MARK GUERRERO: In 1959, when Ritchie Valens died, I was aware of it. I was ten. But what was so cool about “La Bamba” was that it was the first time you could listen to KFWB radio and hear something in Spanish. Something we knew [was] that he was a Chicano. It meant a lot to the community and inspired a lot of people to get guitars. I got my first guitar when I was 12. My dad bought it for me in Tijuana for eight dollars.

I was an East LA kid from the scene that had Cannibal & the Headhunters, the Blendells, the Premiers, Thee Midniters. We loved the Blendells. We had the same manager, Billy Cardenas, so Mark & the Escorts were on the bill with them several times.

We did “Get Your Baby” for the Rampart label. We played with Cannibal & the Headhunters. I was proud of them, and they had a hit record, “Land of a Thousand Dances.” I saw them open for the Beatles at the Hollywood Bowl, and they were the only act that got any response at all. They were a dancing vocal group, like the Temptations.

Thee Midniters were probably the most popular group in East LA at that time, even with these other groups having hits. They got screams. They had the look; they were polished and smooth. Little Willie G, I always looked at like a Frank Sinatra—a skinny guy who sang ballads. That was his strong suit, and still is. The girls screaming. We liked them. “Whittier Boulevard” was a local and national hit.

Billy Cardenas describes himself as a vato from East LA, this street kid. He just loved music. He took a lot of guys—for example, the Premiers, these lowrider kind of guys. Pachuco kind of guys. They were playing in the backyard, [and Billy] polished them up, got them in suits—sort of like what Brian Epstein did to the Beatles, but Chicano style. He managed so many bands. He was a record company owner and kind of a record producer sometimes, but more the manager. But Billy also was in the studio producing.

I’m just saying, if it weren’t for Eddie Davis, none of that would have happened. We needed his record labels, and getting the stuff out … his record savvy that created the Blendells and Cannibal and the Headhunters, it was essential. And we needed Billy because he was out there in the trenches, finding these groups and grooming them.

I was at all the classic recording studios: Gold Star, RCA, one time at Columbia with Little Ray [Jimenez]. He’s very important, and did “I Who Have Nothing” on Donna Records, later distributed by ATCO. Arthur Lee, before Love, wrote the B-side “I’ve Been Trying.” Lee [and Johnny Echols] also wrote and worked with Ronnie & the Pomona Casuals on a recording.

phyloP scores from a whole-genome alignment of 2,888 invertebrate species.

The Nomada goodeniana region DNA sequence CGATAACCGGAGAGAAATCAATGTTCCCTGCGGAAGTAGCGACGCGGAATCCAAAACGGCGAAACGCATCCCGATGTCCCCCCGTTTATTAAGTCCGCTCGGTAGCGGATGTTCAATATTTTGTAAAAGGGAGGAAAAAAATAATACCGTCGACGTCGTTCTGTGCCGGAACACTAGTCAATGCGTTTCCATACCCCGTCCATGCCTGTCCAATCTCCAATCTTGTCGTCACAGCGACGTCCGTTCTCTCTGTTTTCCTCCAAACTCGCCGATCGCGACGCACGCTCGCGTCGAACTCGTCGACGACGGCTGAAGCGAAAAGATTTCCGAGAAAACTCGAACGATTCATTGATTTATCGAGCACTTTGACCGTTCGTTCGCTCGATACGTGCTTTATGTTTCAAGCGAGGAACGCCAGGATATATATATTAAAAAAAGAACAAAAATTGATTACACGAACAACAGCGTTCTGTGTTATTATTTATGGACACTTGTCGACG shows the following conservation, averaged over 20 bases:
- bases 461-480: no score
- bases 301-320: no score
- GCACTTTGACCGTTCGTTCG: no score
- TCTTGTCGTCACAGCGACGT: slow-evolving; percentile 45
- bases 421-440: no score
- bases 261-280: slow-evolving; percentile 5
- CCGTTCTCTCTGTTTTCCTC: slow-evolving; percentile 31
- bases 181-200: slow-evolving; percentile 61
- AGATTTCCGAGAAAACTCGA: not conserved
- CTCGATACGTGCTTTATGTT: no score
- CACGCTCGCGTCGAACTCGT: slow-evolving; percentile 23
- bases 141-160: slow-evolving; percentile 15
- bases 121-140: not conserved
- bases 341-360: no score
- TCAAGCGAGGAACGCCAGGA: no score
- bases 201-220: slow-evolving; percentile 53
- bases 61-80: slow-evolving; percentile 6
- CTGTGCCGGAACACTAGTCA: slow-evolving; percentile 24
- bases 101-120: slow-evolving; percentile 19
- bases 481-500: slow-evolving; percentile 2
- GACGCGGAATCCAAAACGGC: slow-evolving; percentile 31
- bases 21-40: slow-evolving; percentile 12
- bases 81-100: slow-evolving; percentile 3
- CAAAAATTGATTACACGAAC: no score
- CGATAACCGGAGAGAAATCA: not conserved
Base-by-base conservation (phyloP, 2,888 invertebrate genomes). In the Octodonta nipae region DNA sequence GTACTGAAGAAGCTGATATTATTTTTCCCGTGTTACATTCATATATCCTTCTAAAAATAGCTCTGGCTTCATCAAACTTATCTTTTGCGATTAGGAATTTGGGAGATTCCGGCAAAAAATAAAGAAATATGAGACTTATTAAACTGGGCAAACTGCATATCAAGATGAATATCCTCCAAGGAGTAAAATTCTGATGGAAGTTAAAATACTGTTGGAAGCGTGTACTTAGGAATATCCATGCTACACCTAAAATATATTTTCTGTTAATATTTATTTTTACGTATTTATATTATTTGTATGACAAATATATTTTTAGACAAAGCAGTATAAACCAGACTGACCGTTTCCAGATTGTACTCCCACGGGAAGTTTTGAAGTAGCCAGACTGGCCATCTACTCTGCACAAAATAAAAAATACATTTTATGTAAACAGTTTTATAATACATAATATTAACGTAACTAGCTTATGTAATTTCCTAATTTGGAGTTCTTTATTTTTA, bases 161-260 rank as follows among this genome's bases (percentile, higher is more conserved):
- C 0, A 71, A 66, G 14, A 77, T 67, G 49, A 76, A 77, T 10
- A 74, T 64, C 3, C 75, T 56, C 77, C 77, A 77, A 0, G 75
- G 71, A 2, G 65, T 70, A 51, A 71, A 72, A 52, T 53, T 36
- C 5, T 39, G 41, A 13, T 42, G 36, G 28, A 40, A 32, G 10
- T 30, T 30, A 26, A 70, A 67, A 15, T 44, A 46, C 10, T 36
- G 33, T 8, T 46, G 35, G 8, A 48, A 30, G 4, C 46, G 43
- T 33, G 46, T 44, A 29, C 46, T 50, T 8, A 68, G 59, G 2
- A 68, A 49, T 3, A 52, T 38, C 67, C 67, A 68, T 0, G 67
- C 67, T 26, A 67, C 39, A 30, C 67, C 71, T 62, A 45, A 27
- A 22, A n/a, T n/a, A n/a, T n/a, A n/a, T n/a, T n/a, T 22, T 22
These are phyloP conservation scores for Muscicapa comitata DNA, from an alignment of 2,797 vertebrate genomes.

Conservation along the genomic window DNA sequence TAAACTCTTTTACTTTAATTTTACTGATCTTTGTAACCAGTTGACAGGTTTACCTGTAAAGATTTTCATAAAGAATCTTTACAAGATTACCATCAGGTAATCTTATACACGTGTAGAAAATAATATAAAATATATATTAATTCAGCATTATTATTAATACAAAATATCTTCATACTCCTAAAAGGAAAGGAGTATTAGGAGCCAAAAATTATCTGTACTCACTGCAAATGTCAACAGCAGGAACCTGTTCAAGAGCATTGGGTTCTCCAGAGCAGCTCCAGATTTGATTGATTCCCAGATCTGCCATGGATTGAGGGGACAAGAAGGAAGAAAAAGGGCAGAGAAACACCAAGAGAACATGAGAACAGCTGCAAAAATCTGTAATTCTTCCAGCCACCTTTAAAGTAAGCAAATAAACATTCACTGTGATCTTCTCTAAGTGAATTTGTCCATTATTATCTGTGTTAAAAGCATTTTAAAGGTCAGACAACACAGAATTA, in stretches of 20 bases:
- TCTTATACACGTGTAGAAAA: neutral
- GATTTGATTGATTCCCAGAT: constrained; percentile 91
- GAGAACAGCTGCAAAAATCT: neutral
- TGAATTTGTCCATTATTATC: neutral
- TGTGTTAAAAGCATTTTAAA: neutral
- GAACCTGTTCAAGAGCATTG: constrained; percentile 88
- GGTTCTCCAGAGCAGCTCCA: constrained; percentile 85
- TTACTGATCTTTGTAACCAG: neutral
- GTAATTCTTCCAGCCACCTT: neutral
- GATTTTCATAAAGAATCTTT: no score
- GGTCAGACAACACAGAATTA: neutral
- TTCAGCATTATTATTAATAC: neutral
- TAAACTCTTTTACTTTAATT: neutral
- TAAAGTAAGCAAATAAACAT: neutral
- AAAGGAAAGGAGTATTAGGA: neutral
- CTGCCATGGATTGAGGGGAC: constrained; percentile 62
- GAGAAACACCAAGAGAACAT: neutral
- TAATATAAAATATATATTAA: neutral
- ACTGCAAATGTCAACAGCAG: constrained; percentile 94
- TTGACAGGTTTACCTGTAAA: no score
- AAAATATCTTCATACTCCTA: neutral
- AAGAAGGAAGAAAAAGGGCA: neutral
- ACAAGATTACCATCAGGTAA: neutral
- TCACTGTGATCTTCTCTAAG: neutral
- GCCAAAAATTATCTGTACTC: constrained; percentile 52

East LA was always part of the music world. The Byrds played East LA College in 1965. I later saw Linda Ronstadt do a show there. Sonny & Cher, when they were Caesar & Cleo, performed all around the area.

In 1964, my dad, who was a singer and songwriter [Lalo Guerrero, the father of Chicano music], received a phone call from producer Don Costa asking him to come to Western Recorders on Sunset, where he was working with Trini Lopez. They wanted him to write a Spanish lyric to a song Trini was recording, that my dad titled “Chamaka.”

Dad invited me to come with him to the session to help Trini with the lyric. I invited Richard Rosas from my band, Mark & the Escorts, to come along. We arrived at Western Recorders and were led into a big studio, where Trini was about to sing with a large orchestra. Strings and the whole deal. There might have been some Wrecking Crew guys in the band, but I didn’t notice them at that age. We met Trini and Don, which was pretty exciting for me and Richard. We were only fourteen years old and in some pretty impressive company.

We watched the session for a while, and then Richard and I went wandering through the hallways when I see these two blonde guys. “Are you Jan and Dean?” And they said, “No. We’re the Beach Boys.” It was Al Jardine and Mike Love. They said, “Come on in.” They didn’t know who the hell we were.

We walk in, and lo and behold, there was Brian Wilson at the board and all the other members. Nobody else. They were recording the song “All Summer Long,” and about to overdub some vocals. They were all around the mike, and we’re just sitting there in the control room, in front of the mixing board with Brian Wilson.

On a break, Dennis Wilson came over and handed us a couple of singles with picture sleeves of their soon-to-be-released “I Get Around.” I asked him to sign it, and Mike as well, on the back of the picture sleeves. We were thrilled to get the records signed. Then “I Get Around” went to number one on June 6, 1964.

Richard and I were sort of East LA music kids from the scene that had Cannibal & the Headhunters, the Premiers, [and] Thee Midniters, and here we are meeting the Beach Boys, purely by chance. And they couldn’t be nicer. We went back to the Trini Lopez session, which came out great. It was quite a night for a couple of teenage Chicanos from East LA. Mark & the Escorts and the Beach Boys both played the Rainbow Gardens in Pomona.

In September of 1972, another collection of regional musical voices was heard on the campus of Cal State Los Angeles, courtesy of Art Brambila’s Brown Bag Productions. There was an emerging world with an emphasis on Chicano culture and self-identity.